How to shop for Vintage Clothes

1. Search small boutiques. Big “thrift” shops are great…of course! Especially when you just want to browse. But when it comes to shopping vintage for trendy looks, it’s probably best not to be distracted by bins and bins of potential, but not necessarily relevant, clothing. Smaller vintage boutiques are far more choosy about what they stock, and why. If bright, “pop” colours are “in” smaller, boutique-style vintage shops WILL have options.

2. Have in mind what trend you’re shopping before heading out. Take magazine cutouts with you…or at least a picture in your head. It’s all about staying focused!

3. What if you’re not sure what’s hot this season? Pay attention to what there’s most of in the shops. Vintage clothing sellers do pay attention to the runways, trends, and generally what’s going on in the contemporary world. If you see an entire rack of graphic 80′s tees or printed 90′s jeans, it’s a safe assumption that THAT is what’s next in style, and what you should be paying attention to.

4. Just for fun, track a trend back to its origins. You may encounter some “new, old” ways to accessorise a trend, beyond what you see in the magazines. Find great big wells of information and inspiration on our list of the Best Vintage Tumblrs, second edition.

By digitally digging thru the fashion archives, you get to see who has worn it before. Gauge their body type against yours. Can you find images of a celeb that wore this trend the first time around? If she has the same, let’s say, pear-shaped body as you? If it looked good on them, then it’s possible it’ll look good on you. This shouldn’t keep you from the very last rule of shopping vintage for trends, though. See number 8.

5. Ask yourself a few crucial questions: Is the piece you’re about to buy wearable even after it’s disappeared from the pages of the fashion magazines? If the answer is no, and it is just a novelty piece, perhaps you should just buy it at H&M or Forever 21. Vintage is not always cheap, so if it’s just a one-season, disposal item, better to not to make a major investment. Now, how do you know if it’s a disposable item? Can you see yourself wearing it with 2 or more pieces you ready own? Does it blend with your existing wardrobe? Yes? Then invest!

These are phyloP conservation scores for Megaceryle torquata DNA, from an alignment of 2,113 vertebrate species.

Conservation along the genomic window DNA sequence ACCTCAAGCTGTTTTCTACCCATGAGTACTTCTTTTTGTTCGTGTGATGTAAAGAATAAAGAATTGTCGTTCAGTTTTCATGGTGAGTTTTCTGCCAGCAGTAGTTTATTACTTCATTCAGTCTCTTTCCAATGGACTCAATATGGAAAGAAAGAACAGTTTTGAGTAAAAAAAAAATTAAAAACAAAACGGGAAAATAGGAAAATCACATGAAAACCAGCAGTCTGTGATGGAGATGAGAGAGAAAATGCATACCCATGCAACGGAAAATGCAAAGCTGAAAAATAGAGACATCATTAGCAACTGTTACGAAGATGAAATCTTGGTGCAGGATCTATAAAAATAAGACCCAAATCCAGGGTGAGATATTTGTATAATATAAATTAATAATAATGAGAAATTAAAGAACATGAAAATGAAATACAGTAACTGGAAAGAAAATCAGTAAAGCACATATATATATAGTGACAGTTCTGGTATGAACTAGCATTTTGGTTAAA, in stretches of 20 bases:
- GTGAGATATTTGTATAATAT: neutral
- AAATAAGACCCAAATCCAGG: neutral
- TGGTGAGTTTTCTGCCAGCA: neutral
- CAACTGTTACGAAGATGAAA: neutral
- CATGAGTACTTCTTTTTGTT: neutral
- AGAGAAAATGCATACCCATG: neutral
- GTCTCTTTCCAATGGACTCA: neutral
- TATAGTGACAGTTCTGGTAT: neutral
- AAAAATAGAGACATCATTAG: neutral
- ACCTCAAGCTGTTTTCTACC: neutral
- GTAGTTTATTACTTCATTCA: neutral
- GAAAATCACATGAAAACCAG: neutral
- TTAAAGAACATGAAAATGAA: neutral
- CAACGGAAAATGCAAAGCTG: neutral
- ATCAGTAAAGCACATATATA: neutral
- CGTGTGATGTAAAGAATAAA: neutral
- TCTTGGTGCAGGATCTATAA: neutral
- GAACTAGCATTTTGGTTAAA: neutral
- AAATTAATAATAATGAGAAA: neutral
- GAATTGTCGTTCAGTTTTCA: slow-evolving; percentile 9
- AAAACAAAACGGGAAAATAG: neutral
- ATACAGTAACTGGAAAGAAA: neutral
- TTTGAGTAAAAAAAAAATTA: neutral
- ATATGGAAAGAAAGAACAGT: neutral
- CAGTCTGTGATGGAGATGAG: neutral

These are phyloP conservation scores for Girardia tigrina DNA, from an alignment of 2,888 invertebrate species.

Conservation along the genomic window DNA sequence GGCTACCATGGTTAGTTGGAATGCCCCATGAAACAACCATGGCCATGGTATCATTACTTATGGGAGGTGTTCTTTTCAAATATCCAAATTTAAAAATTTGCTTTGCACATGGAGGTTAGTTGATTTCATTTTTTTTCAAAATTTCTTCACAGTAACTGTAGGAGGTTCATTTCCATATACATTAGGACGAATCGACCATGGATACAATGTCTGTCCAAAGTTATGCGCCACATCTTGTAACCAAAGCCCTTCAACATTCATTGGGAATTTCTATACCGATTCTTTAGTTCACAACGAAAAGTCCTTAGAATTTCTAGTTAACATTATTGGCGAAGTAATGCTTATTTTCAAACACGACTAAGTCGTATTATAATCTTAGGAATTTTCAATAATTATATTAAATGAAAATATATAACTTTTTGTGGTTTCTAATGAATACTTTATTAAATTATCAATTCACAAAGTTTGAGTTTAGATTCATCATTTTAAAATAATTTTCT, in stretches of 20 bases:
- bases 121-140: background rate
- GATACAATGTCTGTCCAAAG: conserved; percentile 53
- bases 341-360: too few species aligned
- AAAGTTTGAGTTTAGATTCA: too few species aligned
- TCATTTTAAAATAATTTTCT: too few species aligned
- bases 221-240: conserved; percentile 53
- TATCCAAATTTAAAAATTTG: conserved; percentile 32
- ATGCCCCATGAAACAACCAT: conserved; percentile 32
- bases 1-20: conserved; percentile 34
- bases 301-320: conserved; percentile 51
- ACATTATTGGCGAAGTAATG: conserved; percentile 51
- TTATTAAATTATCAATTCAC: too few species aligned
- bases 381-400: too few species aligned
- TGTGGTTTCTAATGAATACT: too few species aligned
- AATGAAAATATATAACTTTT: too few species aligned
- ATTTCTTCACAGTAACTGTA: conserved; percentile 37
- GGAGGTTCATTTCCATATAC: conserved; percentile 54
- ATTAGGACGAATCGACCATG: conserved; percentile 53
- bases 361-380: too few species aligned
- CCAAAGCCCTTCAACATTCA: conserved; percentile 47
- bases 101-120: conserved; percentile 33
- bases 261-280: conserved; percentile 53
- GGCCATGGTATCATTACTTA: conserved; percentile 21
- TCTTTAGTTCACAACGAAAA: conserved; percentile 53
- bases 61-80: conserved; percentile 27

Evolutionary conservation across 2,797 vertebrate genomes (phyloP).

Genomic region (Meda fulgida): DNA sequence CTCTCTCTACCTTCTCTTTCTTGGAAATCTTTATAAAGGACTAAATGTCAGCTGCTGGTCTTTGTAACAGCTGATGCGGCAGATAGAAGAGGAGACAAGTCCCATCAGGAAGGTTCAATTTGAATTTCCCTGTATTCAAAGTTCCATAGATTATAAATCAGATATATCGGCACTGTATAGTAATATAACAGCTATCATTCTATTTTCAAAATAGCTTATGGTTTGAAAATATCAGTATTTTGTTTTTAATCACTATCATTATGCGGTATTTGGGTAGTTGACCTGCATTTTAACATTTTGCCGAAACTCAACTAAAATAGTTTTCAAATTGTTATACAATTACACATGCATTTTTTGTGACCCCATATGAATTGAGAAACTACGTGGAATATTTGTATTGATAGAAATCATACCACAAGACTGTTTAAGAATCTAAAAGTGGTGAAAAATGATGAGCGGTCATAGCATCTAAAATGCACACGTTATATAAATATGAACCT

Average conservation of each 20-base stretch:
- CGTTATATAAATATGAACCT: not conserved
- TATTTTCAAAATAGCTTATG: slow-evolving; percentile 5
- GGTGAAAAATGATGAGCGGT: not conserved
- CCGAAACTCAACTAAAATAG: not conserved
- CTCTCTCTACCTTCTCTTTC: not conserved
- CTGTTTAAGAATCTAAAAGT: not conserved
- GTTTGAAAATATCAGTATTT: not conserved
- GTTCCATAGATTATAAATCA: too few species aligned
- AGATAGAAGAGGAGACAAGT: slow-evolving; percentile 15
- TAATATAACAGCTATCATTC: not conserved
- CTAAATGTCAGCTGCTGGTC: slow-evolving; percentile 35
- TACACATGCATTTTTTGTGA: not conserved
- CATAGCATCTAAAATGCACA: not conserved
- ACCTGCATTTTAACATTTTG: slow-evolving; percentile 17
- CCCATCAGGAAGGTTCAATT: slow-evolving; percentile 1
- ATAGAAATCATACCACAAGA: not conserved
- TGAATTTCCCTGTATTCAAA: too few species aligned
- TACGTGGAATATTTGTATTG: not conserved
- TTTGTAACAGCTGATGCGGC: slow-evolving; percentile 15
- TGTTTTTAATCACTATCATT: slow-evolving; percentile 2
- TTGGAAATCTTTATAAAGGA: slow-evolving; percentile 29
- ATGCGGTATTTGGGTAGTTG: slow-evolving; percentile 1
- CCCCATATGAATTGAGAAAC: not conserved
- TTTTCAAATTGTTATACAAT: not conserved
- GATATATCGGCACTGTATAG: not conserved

6. Shop early. Because there is almost always only one of everything, everything is one of a kind, pieces tend to go quickly. So all of the “in style” (and well-priced) winter coats at your favourite shop are out of stock by the time the season really kicks in. Fashionistas snatch up the good stuff quick, especially at boutiques, and leave you with the overpriced, and the not so cute. Start shopping on fashion magazine publishing schedule–weeks in advance of the season. The likes of Vogue and Elle will be telling you what to wear for spring in February, so start looking for corresponding and special vintage pieces then!

7. Ask a sales clerk. Now the sales clerk may not be the buyer. Best if she’s not; then you get a more objective perspective. If she is a real vintage-lover, (which, most vintage shop assistants are), she’ll know what’s just come in, what’s most popular, and more importantly, they’ll have ideas about what might look good on you.

8. Try on, try on, try on. Vintage-lovers know this well: the cuts and fabrics of vintage clothing makes sizing difficult. How many times have you seen attempts at vintage clothing sizing charts? How may times have those charts been WAY off? If you’re buying online, have your measurements handy. Any vintage clothing retailer worth her salt will post the measurements of the garment in the description. If you only see “Small”, “Medium”, or “Large” by way of size description, I’d suggest inquiring about the measurements by email. If you’re at a brick-and-mortar shop, proceed to the fitting room!

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